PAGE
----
Enthusiasm for self-driving cars to double

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A new study from the Capgemini Research Institute has found that consumer preference for riding in self-driving cars is set to double within the next five years.

According to the study, in 12 months’ time, only 25% of consumers would prefer to ride in a self-driving car rather than a traditional vehicle, but over half (52%) expect driverless cars will be their preferred mode of transportation by 2024.

The positive response from consumers suggests that they see huge benefits with autonomous vehicles in terms of fuel efficiency (73%), reduced emissions (71%) and saving time (50%). Over half of those surveyed (56%) said they would be willing to pay up to 20% more for an autonomous vehicle over a standard one.

Capgemini’s findings also point to a changing perception of mobility, as consumers expect autonomous cars to take on a larger role in their daily lives. Almost half (49%) of respondents said that they would be comfortable with self-driving cars running an errand on their behalf; more than half (54%) would trust an autonomous vehicle to drop off or pick up non-driving friends and family members, while one in two (50%) expect self-driving cars to help them save time to pursue other activities – such as socializing, entertainment, working, or simply enjoying the journey.

It is clear that consumers are anticipating an autonomous future, with even cultural and geographic factors driving higher anticipation for autonomous cars. Capgemini has identified two groups that are especially positive toward autonomous cars – Chinese consumers and millennials.

However, despite the surge in positive consumer sentiment, excitement and anticipation, barriers to adoption remain, with respondents saying that purchase or adoption of a driverless vehicle is dependent on vehicle security (73%) and system security (72%).

Markus Winkler, global head of automotive at Capgemini, said: “Our report shows a high level of optimism and excitement among potential autonomous vehicle users. Most conversation to date has focused on the technological evolution of driverless cars, so it’s hugely encouraging to see the potential benefits that the technology enables resonating with future passengers.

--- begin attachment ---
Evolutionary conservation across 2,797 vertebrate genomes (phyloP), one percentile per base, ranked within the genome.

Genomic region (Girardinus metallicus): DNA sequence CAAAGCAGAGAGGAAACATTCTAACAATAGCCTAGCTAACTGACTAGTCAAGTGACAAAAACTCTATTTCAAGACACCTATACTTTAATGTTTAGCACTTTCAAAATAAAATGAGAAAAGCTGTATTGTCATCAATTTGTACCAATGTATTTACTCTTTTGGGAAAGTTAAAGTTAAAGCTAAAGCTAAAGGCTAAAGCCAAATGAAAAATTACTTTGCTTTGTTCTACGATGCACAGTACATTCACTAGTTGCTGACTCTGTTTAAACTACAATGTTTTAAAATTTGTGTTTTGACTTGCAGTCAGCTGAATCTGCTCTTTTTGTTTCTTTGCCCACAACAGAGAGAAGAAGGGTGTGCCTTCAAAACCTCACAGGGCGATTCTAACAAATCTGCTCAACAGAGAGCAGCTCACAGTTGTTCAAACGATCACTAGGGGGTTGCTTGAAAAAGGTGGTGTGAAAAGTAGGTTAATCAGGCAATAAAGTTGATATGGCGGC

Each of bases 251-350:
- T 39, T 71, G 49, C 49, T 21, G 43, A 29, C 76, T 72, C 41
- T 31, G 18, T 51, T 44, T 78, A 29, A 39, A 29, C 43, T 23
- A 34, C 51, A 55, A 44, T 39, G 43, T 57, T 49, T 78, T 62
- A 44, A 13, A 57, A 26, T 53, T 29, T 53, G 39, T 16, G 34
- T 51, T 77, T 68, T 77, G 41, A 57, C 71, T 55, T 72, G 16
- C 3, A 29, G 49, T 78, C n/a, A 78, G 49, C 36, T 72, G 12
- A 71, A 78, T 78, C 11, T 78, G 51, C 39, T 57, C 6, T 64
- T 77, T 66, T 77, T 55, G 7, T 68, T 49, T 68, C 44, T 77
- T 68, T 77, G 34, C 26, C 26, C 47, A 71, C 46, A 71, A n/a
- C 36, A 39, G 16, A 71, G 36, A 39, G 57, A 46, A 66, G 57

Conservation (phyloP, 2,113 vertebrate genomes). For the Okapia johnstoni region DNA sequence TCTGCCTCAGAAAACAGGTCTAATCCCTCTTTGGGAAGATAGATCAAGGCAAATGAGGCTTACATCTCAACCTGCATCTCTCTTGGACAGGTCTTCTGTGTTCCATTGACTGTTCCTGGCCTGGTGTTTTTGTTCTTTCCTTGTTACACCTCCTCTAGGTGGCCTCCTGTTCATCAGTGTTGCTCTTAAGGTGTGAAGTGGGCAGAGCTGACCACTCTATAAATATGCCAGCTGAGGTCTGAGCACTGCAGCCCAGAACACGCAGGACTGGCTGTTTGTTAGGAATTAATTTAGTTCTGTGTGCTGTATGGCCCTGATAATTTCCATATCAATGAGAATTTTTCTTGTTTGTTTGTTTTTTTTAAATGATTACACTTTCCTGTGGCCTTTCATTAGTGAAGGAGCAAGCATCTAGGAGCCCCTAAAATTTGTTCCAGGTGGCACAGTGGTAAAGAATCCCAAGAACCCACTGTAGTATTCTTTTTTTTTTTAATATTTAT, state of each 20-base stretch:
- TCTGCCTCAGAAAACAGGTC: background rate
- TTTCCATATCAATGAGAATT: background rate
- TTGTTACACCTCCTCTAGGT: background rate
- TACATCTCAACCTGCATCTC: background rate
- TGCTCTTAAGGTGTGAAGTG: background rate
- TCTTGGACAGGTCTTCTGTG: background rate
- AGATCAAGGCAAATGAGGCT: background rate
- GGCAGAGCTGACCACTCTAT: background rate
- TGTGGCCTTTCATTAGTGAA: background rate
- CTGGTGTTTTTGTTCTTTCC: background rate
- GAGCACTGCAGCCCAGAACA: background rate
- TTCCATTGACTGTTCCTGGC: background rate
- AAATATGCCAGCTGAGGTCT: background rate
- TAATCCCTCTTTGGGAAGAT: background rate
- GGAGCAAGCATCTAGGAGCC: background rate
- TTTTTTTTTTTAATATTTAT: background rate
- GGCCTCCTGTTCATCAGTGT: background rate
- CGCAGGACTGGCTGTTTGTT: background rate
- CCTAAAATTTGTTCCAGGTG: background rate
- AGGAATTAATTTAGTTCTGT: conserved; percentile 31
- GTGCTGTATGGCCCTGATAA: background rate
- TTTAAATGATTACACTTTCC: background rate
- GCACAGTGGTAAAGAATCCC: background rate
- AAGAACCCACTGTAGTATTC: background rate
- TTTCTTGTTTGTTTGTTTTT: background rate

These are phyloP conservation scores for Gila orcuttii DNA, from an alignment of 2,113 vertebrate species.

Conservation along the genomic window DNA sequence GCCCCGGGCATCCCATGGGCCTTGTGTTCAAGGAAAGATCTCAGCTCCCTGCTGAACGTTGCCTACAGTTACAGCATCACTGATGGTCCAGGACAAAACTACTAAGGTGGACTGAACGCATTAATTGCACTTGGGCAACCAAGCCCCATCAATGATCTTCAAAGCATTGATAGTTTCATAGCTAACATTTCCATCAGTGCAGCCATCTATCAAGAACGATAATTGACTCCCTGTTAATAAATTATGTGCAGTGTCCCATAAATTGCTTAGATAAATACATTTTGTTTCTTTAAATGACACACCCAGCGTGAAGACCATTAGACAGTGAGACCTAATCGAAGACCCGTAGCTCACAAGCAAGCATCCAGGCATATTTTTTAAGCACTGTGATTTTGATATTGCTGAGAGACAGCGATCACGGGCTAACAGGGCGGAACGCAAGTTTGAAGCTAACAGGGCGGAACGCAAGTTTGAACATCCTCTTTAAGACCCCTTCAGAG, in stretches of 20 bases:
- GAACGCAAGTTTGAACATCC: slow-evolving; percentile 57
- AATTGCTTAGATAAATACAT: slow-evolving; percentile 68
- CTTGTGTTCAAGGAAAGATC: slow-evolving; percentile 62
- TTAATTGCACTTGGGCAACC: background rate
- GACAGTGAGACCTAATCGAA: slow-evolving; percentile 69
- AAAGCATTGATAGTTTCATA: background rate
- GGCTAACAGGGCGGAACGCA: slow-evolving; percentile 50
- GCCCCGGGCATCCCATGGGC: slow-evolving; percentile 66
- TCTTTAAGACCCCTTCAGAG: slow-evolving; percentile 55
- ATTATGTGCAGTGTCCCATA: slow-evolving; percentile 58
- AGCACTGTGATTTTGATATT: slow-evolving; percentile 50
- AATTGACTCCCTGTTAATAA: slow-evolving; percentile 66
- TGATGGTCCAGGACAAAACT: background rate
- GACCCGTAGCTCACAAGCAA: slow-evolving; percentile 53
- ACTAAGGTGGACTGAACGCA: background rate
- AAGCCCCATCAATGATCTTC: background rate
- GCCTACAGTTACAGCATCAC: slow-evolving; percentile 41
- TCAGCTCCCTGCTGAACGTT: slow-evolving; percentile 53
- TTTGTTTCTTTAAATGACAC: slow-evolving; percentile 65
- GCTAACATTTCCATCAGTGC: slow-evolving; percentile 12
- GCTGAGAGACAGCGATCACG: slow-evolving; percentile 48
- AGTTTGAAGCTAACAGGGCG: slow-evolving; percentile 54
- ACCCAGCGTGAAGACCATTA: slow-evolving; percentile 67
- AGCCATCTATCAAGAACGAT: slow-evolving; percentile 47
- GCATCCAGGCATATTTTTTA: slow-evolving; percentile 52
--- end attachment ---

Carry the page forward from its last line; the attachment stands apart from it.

“A degree of uncertainty remains, however, and auto companies must consider the expectations and fears of future customers, while transforming their own operations from a heavy product focus to services and customer orientation, as they bring autonomous vehicles to the market.”

Capgemini has identified four key areas of focus to accelerate the journey toward an autonomous future: keeping the customer informed; understanding and reassuring consumers; building an ecosystem of services; and investing in software.

The Capgemini Research Institute conducted a survey of 5,538 consumers across six countries in Europe, North America and Asia in December 2018. It also surveyed 280 executives from OEMs, suppliers and tech companies. Interviews were conducted with industry leaders, examining what consumers want from self-driving cars and how organizations can give it to them. The new findings form part of Capgemini Research Institute’s report The Autonomous Car: A Consumer Perspective.

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Tara has worked for UKi Media & Events since 2013, initially as a freelancer. She has been a journalist for over a decade and has worked for a range of publications, including Personnel Today, Management Today and The Grocer.

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